A special master’s degree program for the study of veterinarian public health is being launched by the Hebrew University in Jerusalem. It was regarded as a necessary, as raising animals and eating meat and poultry can affect human health, whether one has pets, lives or works about animals in farms or zoos or just consumes animal products. The program, to be organized jointly by the HU-Hadassah Braun School for Public Health and Community Medicine and the HU Koret School of Veterinary Medicine of the Robert H. Smith Faculty of Agriculture, Food and Environment, will begin in the coming academic year. Among the topics to be studied are food hygiene and safety, infectious diseases, toxicology and pharmacology, agricultural economy, public health services and more.

Prof. Eyal Klement, an expert in epidemiology and public health at the Koret School, explained: “While in Europe and the US, curricula that train veterinarians in public health have existed for several years, in Israel that have not been any. This has resulted in a serious shortage of veterinarians with expertise in this field. The new program will make it possible to prepare professionals for this and significantly help protect human health. Graduates will have a very good chance of being employed.”

The graduate program will take place at the Ein Kerem campus of the Braun school during its first year and during the second year at the Smith Faculty campus in Rehovot.

ALGORITHM IDENTIFIES AGING GENES

Limiting calorie consumption is one of the few proven ways to combat aging.

Although the underlying mechanism is unknown, eating much less has been shown to prolong lifespan in yeast, worms, flies, monkeys, and, in some studies, humans.

Now Keren Yizhak, a doctoral student in Prof. Eytan Ruppin’s laboratory at Tel Aviv University’s Blavatnik School of Computer Science, and colleagues at Bar-Ilan University (BIU) in Ramat Gan, have developed a computer algorithm that predicts which genes can be “turned off” to create the same anti-aging effect as calorie restriction. The findings, reported in Nature Communications, could lead to the development of new drugs to treat aging. “Most algorithms try to find drug targets that kill cells to treat cancer or bacterial infections,” said Yizhak. “Our algorithm is the first in our field to look for drug targets not to kill cells, but to transform them from a diseased state into a healthy one.”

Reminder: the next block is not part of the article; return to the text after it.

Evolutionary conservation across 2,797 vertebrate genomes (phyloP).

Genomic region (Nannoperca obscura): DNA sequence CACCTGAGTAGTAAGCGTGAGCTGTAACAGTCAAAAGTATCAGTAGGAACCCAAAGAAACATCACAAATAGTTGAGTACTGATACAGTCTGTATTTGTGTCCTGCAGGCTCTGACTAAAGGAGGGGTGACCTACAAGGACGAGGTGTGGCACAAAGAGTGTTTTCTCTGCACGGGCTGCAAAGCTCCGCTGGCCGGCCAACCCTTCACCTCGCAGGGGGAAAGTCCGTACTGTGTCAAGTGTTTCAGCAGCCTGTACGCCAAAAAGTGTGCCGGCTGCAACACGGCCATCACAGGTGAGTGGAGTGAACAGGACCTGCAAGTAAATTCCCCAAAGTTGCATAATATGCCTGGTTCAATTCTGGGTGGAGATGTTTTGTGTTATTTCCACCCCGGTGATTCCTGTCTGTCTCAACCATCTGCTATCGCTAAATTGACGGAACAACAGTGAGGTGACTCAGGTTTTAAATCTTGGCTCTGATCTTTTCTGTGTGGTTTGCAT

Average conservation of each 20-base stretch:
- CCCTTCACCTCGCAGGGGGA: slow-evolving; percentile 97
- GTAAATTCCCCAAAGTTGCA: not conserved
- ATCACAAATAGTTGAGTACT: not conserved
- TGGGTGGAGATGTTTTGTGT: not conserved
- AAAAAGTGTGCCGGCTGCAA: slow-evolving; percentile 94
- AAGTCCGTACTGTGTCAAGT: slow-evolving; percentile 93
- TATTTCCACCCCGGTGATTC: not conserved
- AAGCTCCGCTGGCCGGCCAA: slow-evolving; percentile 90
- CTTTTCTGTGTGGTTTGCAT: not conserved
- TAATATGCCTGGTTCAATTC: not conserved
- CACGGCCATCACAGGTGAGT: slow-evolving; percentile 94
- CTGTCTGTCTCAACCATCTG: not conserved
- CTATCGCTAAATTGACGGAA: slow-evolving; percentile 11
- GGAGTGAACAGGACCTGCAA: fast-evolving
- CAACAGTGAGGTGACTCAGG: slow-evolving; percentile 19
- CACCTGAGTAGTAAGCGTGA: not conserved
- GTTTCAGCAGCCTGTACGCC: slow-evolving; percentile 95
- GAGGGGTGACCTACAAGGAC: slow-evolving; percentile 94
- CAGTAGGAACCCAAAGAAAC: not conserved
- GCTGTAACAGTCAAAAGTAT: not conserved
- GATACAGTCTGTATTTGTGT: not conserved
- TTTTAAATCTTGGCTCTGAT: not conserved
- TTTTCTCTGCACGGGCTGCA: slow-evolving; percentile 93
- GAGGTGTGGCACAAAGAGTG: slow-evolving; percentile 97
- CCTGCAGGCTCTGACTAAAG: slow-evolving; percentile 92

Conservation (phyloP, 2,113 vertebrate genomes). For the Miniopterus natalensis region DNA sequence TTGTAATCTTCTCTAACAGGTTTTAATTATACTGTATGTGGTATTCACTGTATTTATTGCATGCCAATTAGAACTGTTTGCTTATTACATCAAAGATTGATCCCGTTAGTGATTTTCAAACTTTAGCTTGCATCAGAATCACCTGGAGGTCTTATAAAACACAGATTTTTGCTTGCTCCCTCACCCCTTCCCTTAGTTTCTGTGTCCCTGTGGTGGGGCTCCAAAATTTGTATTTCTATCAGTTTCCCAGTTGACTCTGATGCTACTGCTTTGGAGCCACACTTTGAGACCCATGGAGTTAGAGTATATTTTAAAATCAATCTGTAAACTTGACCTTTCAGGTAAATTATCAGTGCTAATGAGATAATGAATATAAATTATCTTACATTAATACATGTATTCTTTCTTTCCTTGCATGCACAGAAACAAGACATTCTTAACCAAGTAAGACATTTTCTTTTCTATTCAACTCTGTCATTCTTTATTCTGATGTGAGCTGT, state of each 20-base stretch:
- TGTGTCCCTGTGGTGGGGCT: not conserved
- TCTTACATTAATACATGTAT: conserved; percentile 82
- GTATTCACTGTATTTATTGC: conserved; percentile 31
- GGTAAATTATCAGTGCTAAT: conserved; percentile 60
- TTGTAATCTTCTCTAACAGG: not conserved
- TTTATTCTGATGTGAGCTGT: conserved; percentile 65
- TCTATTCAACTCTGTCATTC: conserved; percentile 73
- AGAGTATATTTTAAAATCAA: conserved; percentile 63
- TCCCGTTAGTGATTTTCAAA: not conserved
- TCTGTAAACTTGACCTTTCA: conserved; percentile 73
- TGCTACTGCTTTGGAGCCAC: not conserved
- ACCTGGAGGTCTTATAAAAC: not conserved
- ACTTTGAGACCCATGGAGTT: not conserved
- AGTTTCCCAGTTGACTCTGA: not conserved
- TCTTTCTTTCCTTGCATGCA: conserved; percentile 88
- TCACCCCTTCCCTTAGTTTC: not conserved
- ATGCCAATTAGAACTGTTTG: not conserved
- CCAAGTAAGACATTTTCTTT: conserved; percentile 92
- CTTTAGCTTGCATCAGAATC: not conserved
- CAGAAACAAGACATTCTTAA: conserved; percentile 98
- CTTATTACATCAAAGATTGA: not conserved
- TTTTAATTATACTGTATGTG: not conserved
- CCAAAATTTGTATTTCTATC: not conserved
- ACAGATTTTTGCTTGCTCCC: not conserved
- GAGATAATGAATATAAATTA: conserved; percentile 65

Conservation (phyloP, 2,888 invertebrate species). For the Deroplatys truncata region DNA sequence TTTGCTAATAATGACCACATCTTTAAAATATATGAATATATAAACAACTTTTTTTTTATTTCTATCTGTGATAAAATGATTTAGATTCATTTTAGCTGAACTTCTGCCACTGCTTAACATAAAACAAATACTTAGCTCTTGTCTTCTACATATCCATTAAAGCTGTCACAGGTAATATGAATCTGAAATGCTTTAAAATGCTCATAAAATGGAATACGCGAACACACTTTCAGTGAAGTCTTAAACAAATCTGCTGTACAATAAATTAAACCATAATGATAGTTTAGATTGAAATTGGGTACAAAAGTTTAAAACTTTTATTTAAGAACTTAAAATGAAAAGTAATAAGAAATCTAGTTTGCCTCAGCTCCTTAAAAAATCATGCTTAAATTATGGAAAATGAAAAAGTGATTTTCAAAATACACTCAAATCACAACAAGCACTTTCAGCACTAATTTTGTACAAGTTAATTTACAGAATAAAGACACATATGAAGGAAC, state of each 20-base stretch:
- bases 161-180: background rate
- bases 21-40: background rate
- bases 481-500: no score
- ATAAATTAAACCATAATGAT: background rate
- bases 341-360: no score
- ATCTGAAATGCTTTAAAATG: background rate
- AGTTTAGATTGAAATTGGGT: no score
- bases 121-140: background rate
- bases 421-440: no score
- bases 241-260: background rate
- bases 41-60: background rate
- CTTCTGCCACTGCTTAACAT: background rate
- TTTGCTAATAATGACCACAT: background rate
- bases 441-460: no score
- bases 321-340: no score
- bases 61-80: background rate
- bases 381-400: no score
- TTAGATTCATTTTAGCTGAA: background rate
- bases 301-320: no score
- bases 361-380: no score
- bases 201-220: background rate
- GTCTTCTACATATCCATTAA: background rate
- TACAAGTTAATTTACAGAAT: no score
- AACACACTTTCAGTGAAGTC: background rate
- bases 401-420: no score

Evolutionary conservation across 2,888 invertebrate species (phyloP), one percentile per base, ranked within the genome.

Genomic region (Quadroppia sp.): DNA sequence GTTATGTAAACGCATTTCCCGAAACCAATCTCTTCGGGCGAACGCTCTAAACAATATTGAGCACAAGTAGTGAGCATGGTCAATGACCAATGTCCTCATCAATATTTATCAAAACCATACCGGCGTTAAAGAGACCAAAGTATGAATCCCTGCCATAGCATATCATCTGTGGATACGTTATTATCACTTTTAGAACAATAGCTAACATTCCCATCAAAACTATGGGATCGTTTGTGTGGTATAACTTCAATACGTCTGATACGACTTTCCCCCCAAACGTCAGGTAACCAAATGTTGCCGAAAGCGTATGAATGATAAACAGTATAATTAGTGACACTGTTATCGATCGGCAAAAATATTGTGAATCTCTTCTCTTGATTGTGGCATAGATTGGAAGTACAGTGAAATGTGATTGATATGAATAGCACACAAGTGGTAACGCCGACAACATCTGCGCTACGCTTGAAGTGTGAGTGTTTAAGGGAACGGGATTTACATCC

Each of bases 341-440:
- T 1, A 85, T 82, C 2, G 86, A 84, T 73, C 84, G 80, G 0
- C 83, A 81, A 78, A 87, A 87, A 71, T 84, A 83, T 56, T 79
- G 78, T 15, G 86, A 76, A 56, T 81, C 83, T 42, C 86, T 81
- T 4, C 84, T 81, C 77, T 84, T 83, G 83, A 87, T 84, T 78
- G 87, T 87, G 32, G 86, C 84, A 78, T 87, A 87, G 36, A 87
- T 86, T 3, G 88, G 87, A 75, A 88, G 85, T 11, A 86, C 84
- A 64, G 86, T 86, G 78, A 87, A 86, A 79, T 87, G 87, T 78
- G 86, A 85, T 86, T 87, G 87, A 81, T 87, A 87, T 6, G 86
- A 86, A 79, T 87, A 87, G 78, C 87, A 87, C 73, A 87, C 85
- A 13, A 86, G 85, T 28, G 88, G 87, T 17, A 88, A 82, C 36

Ruppin’s lab is a leader in the growing field of genome-scale metabolic modeling or GSMMs. Using mathematical equations and computers, GSMMs describe the metabolism, or life-sustaining, processes of living cells. Once built, the individual models serve as digital laboratories, allowing formerly labor-intensive tests to be conducted with the click of a mouse. Yizhak’s algorithm, which she calls a “metabolic transformation algorithm (MTA), can take information about any two metabolic states and predict the environmental or genetic changes required to go from one state to the other.

Gene expression is the process by which information from a gene is used in the synthesis of a functional gene product, which often is a protein. Genes can be “turned off” in various ways to prevent them from being expressed in the cell. In the study, Yizhak applied MTA to the genetics of aging.

After using her custom-designed MTA to confirm previous laboratory findings, she used it to predict genes that can be turned off to make the gene expression of old yeast look like that of young yeast. Yeast is the most widely used genetic model because much of its DNA is preserved in humans.

Some of the genes that the MTA identified were already known to extend the lifespan of yeast when turned off. Of the other genes she found, Yizhak sent seven to be tested at a BIU lab. Researchers there found that turning off two of the genes, GRE3 and ADH2, in actual, non-digital yeast significantly extends the yeast’s lifespan. “You would expect about three percent of yeast’s genes to be lifespan-extending,” said Yizhak.

“So achieving a 10-fold increase over this expected frequency, as we did, is very encouraging.”

As a final test, Yizhak applied MTA to human metabolic information. MTA was able to identify a set of genes that can transform 40% to 70% of the differences between the old and young information from four different studies. Next, Yizhak will study whether turning off the genes predicted by MTA prolongs the lifespan of genetically engineered mice. One day, drugs could be developed to target genes in humans, potentially allowing us to live longer.

MTA could also be applied to finding drug targets for disorders where metabolism plays a role, including obesity, diabetes, neurodegenerative disorders and cancer.

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